It’s official, “The Return to Travel” is green-lit.
Over the last 9 months, the Tripgrid team have kept an ear to the ground with our customers and colleagues in the entertainment travel industry - listening, learning, adapting. As we move into 2021, we have seen a mix of productions already back on the road and those planning their strategic return.
What we haven’t seen (yet) is a public forum for that return where best practice, learnings and advice are shared.
Behind closed doors? Of course. Shared as a resource for all? Not quite. Desired? DEFINITELY - at least that’s what our ears tell us.
With that, Tripgrid is pleased to share BTS: Entertainment’s Return to Travel - the series that takes an anonymous look behind those closed doors at how a variety of productions are making their way into 2021.
Thank you to our clients and colleagues for their participation - and the idea…! ;)
Produced with support from Solutions & Strategy Consulting.
A view into the world of a Procurement Director at a live show production company specializing in international and domestic touring events.
Type of company: Live Entertainment
Average group size: 10-100
Average annual travel spend: $20-25 million
Entertainment travel is on its way back across the world, largely before corporate travel for most companies. How has “Entertainment Travel – the Sequel” at a high level looked inside your organization?
We had [one of our large shows] in June. For that, we stayed in the same location instead of touring. Everybody was there for 6 weeks, we hosted 8 [events] in one city without attendees. Of course, not having attendees was a huge difference for us. It was televised so fans could still view the event. For a small fee they could add a cardboard cutout of themselves in the stands! It was a huge success for the fans, the athletes, and our sponsors to be able to participate when everything at that time was completely shut down.
Since then, it has been about getting creative. We had several one-off events to maintain PR and provide revenue while satisfying our sponsorship agreements. It's really about keeping our name out there for our fans, having our fans see their favorite performers or athletes and bringing our people back on productions.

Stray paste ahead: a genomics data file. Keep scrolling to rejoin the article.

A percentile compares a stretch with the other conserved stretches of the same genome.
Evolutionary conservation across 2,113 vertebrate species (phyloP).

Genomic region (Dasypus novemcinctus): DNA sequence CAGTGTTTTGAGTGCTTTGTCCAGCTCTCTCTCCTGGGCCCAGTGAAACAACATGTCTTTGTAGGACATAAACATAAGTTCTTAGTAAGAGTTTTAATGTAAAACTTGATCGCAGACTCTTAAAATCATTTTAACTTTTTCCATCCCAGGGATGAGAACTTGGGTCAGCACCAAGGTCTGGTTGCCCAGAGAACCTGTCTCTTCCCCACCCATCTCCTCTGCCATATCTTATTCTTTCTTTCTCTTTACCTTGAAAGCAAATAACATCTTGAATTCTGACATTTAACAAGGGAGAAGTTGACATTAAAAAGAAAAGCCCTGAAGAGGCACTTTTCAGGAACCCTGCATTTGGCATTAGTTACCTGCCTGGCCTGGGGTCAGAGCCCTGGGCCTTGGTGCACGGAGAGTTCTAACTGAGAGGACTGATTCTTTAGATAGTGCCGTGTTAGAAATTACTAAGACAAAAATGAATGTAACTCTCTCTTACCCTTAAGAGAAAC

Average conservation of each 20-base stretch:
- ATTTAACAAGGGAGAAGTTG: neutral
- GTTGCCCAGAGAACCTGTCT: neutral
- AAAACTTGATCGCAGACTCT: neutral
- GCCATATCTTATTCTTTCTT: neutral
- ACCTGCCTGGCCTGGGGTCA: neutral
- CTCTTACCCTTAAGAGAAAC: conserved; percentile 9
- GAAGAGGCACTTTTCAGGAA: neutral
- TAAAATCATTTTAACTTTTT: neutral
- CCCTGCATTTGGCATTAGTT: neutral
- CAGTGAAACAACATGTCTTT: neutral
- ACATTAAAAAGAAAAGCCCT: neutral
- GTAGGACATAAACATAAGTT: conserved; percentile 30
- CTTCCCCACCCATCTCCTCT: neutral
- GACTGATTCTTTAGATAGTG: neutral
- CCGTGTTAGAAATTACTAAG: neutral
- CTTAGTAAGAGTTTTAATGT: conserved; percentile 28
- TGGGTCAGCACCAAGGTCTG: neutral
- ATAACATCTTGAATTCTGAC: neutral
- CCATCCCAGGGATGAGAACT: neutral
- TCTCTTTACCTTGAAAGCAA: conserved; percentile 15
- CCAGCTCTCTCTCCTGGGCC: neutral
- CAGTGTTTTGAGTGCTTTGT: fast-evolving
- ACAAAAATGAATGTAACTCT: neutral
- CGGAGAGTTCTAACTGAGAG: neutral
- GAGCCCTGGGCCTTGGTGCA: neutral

When (or DO) you see entertainment travel returning to its “normal” volume for your organization?
I would say normal not until 2022, honestly. It will not be until there are plenty of vaccines available and attendees are comfortable gathering in large groups.
For us, that’s the big one. As more was known about Covid and how dangerous it is, the safety of our employees and our attendees became paramount. Government mandates around the world also left us no choice, but to completely shut down all touring operations. With mandates in place where you could not gather in groups of more than six… it makes it difficult to host an event unless it is just for your family!
Live events are different to other areas of entertainment travel. For a production, they can accomplish this in a bubble. Over the years, we have increased our audience interaction with our performers/athletes. It is a big part of attending one of our live events and creates a memorable experience for the attendees. Meet the [performers/athletes], get their autographs, be pulled from the audience... now we are having to go back without that audience interaction. That part is sad for us because the performers/athletes loved meeting their fans just as much.
Personally, how have you had to shift your priorities as a travel manager during this time?
For a while now, travel has been on the back-burner of my priorities with a travel freeze in place. To be honest there are other areas we need to be focusing on right now. I am working in a larger procurement role as I am one person now covering the job of 8 who have been furloughed or separated.
Regarding travel, we are still on a corporate travel freeze with our events on tour. All travel must be approved from the Senior VP level. We should only be traveling if it is revenue generating and it must be proven as part of the approval process.
When we do travel, the big focus for us is utilizing unused tickets. [Before the pandemic], our travelers and employees were great at booking in advance (21+ days) because we know where the tours are going. With the shutdown, that left us with almost a million dollars in unused tickets.